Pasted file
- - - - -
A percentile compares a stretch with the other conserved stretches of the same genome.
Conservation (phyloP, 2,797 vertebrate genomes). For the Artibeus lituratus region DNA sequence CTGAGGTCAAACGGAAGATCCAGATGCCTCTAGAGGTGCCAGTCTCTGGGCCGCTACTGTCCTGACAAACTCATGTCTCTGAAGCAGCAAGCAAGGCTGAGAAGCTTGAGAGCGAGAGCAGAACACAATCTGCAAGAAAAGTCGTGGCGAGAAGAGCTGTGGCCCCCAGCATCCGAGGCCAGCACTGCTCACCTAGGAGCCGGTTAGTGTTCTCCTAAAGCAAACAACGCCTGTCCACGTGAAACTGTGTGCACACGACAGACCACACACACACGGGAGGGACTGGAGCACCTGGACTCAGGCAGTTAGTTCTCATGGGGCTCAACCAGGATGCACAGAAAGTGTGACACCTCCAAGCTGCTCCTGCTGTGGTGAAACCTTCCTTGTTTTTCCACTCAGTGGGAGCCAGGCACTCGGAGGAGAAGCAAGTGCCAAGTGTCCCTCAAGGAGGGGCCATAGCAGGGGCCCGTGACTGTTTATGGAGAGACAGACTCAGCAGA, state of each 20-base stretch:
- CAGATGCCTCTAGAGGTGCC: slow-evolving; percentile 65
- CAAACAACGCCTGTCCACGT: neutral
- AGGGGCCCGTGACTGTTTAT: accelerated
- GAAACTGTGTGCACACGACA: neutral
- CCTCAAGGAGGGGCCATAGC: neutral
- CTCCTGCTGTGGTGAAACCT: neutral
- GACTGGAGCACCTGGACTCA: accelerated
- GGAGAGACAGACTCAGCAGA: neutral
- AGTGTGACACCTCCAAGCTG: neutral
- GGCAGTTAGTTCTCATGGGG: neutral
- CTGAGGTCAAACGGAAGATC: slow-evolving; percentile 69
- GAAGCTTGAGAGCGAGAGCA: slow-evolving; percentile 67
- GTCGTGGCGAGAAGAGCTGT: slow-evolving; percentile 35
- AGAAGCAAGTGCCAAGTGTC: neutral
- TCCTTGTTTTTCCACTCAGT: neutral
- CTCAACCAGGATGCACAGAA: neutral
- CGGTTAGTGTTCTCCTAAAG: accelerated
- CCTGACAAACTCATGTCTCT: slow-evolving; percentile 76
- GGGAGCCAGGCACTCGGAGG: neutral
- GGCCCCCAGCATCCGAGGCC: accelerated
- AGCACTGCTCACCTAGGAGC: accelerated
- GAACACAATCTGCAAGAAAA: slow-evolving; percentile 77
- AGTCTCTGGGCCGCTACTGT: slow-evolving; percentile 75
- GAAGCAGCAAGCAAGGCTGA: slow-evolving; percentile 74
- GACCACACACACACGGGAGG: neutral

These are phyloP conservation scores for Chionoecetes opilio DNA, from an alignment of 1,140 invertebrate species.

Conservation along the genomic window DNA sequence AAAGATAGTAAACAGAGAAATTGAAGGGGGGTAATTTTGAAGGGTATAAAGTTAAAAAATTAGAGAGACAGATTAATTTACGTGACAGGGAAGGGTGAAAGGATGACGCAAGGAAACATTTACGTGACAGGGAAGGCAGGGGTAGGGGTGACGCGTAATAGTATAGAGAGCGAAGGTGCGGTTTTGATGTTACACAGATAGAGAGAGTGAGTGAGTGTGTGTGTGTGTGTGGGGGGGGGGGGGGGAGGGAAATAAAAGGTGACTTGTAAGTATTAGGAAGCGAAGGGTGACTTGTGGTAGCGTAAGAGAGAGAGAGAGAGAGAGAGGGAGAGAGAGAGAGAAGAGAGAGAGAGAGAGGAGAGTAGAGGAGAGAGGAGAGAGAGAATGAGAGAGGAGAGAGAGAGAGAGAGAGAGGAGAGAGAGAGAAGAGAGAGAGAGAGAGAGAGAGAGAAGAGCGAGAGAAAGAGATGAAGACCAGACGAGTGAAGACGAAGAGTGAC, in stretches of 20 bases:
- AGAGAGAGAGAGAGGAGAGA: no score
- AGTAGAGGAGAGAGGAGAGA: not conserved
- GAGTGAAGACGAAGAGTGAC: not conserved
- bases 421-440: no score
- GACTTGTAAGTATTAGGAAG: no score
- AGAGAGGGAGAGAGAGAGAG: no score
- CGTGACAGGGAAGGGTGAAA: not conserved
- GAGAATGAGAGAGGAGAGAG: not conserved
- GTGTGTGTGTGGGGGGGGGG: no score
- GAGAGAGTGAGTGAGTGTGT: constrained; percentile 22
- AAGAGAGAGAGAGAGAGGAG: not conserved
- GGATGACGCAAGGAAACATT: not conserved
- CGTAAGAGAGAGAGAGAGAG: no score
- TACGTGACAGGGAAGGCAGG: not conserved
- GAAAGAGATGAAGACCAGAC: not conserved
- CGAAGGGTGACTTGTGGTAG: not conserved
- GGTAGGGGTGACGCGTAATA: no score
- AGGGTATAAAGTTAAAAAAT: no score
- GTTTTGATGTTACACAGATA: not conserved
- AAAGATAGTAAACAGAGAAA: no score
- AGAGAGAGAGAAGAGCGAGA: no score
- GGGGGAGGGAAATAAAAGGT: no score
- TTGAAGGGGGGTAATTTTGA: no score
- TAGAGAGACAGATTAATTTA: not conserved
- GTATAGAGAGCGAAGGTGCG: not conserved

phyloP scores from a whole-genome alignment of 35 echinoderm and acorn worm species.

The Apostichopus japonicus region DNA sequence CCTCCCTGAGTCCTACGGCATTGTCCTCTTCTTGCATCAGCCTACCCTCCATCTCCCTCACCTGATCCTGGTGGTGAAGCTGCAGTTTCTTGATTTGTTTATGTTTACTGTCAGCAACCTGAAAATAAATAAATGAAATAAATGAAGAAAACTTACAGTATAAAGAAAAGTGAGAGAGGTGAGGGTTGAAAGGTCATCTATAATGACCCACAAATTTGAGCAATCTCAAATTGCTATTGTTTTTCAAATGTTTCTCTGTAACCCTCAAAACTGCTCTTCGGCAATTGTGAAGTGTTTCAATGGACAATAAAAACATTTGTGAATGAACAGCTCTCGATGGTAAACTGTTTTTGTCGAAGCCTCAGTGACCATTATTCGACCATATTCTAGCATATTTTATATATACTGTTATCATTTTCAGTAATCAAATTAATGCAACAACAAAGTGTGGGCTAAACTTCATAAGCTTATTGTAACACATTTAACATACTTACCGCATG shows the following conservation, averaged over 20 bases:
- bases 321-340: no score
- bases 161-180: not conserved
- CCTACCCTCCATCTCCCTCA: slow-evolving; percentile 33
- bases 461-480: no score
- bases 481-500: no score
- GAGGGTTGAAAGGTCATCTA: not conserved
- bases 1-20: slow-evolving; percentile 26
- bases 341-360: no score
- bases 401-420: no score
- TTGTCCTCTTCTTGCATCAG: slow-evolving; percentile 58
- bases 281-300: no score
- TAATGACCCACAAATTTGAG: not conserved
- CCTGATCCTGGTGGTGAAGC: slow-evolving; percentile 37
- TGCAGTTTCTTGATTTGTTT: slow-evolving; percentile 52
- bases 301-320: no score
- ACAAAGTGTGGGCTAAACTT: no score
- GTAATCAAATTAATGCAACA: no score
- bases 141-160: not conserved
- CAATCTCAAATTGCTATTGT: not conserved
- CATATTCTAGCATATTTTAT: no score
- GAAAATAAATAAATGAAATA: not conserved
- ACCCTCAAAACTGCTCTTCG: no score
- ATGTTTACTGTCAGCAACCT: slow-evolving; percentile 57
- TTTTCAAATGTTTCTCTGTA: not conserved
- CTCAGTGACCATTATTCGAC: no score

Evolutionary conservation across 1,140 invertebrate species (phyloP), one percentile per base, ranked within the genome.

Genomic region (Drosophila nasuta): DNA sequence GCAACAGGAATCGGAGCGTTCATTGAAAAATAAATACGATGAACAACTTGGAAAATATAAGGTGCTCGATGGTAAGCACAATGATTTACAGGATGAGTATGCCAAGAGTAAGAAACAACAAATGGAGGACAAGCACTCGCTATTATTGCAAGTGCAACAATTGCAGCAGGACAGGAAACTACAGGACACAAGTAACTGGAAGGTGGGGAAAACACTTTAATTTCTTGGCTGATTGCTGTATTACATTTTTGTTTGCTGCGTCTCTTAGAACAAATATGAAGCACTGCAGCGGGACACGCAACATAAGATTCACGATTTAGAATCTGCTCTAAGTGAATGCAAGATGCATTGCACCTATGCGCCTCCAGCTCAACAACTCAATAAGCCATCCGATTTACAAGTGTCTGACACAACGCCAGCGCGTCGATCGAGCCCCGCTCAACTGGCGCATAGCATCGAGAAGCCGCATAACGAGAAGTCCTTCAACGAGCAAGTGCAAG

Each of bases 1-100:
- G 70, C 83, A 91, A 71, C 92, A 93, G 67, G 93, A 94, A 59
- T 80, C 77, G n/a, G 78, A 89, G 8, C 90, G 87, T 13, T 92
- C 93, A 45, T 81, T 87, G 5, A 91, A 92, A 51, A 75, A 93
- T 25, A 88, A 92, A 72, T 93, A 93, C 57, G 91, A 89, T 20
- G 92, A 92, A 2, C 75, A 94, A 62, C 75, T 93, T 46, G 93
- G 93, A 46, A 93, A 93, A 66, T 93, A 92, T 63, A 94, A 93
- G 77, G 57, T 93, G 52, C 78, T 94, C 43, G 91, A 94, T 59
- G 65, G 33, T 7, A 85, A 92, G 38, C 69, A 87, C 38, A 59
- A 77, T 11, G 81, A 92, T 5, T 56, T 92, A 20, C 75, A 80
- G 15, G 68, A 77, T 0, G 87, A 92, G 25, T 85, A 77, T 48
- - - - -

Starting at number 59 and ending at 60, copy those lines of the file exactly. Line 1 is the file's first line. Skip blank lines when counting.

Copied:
- CCTACCCTCCATCTCCCTCA: slow-evolving; percentile 33
- bases 461-480: no score